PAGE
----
Now, a soft green-glowing hole, where Dom’s pod was, gazed back at LJ and Vic with a warm smirk. They took a quick moment to discuss and wonder where the hole in the floor might lead, whether traveling through it might or might not lead to their demise and most importantly, hopefully to a way out. Climbing in, which would lead further down, was not the way to go. LJ and Vic wanted to go up, back to the Mitsubishi Lancer so they could escape this thing and bring Dom back to his comfy home, where he belonged. Surely everything would come back together in Dom’s rock star life if he could just make it back home and get back with the band?

“Stick yer arm in that hole, Vic. Make sure it doesn’t eat it,” LJ said.

Vic chuckled. “This is like a big fun house or something. Oh sure, you want me to stick my arm in there? And what’ll you get for your efforts? Boyfriend of the year award? At least if it toasts your neoprene arm off, or it leaves a swath of chocolate pudding all over it, then maybe you can still have your real arm back when we make it out of this hell hole,” Vic replied.

Vic or LJ couldn’t see anything past the opening, not what was in it or where it led to. Vic slowly put her hand towards the hole, feeling for temperature changes or other anomalies. None, except the green light was so extraordinary it swallowed her arm whole.

“You go in first, LJ,” Vic said, softly. “Is it a portal?”

“There’s no telling what’s on the other side,” LJ replied. “I got one more. Have you ever acted like you understood something, but you really didn’t?”

“No. Never. That is a recipe for disaster,” Vic ran her fingers along the rim of the hole. “LJ, don’t portals always suck you in, though?” she questioned him with a slanted tease. She knew what kind of answer to expect back when asking such a half-baked question.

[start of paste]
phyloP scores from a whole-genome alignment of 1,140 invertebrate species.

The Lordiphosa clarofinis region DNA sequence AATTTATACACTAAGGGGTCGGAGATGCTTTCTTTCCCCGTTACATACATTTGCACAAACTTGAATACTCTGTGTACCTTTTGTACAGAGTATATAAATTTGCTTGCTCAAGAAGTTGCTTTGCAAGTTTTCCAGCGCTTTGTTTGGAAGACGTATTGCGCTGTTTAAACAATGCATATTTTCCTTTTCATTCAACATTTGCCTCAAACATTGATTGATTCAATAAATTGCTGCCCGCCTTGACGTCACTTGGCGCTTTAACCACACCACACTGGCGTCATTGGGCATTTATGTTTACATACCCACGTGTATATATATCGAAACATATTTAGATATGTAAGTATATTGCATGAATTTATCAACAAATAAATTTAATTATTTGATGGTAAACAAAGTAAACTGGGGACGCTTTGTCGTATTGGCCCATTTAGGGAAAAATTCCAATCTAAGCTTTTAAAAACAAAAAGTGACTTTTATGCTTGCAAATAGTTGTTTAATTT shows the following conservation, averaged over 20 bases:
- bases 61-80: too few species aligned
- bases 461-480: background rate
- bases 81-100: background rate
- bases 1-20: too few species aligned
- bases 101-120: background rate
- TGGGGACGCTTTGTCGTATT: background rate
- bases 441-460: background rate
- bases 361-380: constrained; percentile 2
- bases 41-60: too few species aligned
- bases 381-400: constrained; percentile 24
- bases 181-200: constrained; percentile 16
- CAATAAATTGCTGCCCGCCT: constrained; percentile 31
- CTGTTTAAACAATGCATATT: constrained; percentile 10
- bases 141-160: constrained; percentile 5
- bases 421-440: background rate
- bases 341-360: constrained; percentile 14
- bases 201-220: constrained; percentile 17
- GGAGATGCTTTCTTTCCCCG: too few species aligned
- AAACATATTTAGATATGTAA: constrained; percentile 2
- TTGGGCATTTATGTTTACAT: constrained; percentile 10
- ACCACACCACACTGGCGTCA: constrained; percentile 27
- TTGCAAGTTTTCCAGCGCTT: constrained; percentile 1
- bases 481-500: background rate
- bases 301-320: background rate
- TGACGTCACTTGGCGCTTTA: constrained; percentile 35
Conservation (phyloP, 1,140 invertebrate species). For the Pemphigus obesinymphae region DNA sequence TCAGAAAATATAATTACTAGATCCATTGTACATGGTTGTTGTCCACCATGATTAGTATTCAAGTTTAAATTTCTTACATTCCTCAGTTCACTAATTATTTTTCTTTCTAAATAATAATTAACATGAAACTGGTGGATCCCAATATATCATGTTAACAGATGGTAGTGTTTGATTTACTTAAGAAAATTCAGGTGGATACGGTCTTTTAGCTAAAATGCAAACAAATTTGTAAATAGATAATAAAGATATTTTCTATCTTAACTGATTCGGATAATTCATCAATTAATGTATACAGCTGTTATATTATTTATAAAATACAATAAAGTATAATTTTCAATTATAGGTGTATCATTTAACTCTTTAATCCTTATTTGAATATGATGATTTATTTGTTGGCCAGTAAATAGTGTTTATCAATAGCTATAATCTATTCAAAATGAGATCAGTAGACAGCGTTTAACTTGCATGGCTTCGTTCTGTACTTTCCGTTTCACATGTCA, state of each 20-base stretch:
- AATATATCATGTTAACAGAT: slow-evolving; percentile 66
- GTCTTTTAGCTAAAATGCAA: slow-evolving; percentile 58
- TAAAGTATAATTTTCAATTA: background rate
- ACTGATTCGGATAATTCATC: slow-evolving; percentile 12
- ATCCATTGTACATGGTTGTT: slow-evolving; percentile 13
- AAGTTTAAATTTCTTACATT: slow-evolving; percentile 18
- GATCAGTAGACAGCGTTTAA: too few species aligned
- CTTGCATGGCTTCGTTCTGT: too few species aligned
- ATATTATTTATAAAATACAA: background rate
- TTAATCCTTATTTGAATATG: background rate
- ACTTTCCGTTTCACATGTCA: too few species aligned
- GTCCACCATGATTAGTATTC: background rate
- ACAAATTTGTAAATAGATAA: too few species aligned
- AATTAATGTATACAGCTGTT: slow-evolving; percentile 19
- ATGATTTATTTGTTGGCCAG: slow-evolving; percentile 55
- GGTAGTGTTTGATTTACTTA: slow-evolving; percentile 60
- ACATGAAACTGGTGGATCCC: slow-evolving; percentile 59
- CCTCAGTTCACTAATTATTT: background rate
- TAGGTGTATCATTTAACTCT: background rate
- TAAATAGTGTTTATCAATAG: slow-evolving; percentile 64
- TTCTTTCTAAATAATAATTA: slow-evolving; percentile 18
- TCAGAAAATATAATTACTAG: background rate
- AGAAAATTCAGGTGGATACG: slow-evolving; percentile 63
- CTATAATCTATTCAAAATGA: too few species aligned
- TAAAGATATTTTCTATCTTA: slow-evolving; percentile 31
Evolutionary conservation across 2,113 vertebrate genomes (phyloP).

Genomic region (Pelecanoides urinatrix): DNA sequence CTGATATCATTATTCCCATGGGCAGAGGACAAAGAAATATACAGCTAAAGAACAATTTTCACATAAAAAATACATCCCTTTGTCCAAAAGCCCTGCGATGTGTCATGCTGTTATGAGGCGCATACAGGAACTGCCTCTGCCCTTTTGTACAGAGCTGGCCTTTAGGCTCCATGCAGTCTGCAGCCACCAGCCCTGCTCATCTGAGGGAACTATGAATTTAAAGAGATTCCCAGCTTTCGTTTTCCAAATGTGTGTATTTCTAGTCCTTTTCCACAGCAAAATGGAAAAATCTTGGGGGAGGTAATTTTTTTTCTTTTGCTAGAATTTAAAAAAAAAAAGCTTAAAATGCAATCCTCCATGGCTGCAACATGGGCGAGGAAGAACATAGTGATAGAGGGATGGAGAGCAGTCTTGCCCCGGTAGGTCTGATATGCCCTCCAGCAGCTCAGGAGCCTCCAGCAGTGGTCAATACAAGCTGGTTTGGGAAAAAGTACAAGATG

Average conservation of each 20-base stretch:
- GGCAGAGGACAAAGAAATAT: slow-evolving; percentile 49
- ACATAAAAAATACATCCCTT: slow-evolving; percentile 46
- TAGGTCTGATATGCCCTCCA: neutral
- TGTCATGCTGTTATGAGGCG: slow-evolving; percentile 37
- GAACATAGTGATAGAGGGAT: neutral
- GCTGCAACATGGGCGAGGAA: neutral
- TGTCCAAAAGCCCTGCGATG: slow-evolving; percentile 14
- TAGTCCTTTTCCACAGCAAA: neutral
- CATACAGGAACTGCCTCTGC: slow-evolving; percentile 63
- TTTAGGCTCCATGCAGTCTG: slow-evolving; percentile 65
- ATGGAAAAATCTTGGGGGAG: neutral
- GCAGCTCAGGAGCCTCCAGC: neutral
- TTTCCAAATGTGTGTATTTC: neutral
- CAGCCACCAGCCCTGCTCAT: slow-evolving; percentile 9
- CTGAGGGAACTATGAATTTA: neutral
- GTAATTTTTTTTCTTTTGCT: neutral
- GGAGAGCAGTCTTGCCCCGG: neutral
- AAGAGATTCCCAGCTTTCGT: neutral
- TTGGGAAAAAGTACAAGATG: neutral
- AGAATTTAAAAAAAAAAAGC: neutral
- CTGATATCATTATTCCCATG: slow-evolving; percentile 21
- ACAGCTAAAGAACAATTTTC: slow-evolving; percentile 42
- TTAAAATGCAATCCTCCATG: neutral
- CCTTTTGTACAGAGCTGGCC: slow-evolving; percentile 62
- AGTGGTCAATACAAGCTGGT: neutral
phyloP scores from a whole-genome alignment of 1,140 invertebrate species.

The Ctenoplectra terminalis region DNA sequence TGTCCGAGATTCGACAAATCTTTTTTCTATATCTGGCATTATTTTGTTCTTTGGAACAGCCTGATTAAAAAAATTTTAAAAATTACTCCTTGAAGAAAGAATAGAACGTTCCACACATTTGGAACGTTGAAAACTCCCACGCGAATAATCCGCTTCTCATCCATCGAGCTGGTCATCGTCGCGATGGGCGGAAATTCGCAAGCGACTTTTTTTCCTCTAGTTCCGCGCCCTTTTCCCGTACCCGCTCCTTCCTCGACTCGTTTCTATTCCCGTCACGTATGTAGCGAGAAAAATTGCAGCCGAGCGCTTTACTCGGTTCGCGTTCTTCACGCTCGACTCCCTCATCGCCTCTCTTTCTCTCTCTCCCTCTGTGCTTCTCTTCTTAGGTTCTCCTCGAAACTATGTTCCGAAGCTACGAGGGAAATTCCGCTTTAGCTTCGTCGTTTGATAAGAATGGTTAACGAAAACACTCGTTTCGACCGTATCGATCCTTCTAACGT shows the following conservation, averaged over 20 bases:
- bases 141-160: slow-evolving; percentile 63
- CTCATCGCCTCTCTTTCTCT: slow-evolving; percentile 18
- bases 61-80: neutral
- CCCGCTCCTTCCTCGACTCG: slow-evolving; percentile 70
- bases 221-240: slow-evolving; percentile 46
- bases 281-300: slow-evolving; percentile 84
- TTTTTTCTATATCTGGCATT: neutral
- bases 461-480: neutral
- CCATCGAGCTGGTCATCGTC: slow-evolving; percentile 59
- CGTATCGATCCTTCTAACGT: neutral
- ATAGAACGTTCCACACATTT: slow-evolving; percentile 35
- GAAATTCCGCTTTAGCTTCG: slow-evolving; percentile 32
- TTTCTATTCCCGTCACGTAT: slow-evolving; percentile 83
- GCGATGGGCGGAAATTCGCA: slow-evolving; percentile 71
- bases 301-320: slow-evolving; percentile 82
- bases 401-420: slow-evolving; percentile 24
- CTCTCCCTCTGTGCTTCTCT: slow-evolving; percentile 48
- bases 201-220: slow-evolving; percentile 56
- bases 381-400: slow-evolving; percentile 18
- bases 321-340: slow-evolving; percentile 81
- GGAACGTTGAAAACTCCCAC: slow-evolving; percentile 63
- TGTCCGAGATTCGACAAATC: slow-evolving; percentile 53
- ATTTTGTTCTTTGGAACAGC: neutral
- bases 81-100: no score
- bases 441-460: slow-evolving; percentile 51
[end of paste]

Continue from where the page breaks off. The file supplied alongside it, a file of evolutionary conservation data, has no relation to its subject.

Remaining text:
“Not always. Haven’t I told you this before? Nothing doesn’t exist and neither does always. They are bad words as far as I’m concerned, worse than all the four letter cuss words. I want you to give me one example where always exists. Show me where nothing is! I want to see it. And Honestly, I’m not sure if it’s a portal. I think it’s obvious if we don’t go through it, we will die,” LJ said and then disappeared into the green-lit hole.

“I know where nothing is. Check between your ears, idiot,” Vic whispered to herself and then jumped into the holey-abyss after LJ.

© 2020, S.D. McKinley



Guys, until next time – may you find all the happiness that your life can fit in it’s happy spot – S.D. McKinley

By S.D. McKinley

S.D. McKinley lives in the suburbs of Atlanta, Georgia. He was born in the first half of the 1980's and grew up in Wisconsin as a young boy, then moved to Georgia when he turned exactly twelve years old. During teenage years, he raced dirt track go karts and played guitar. He discovered his current love for all kinds of art after his mid-life crisis at 25 years old. S.D. McKinley began writing books in 2017.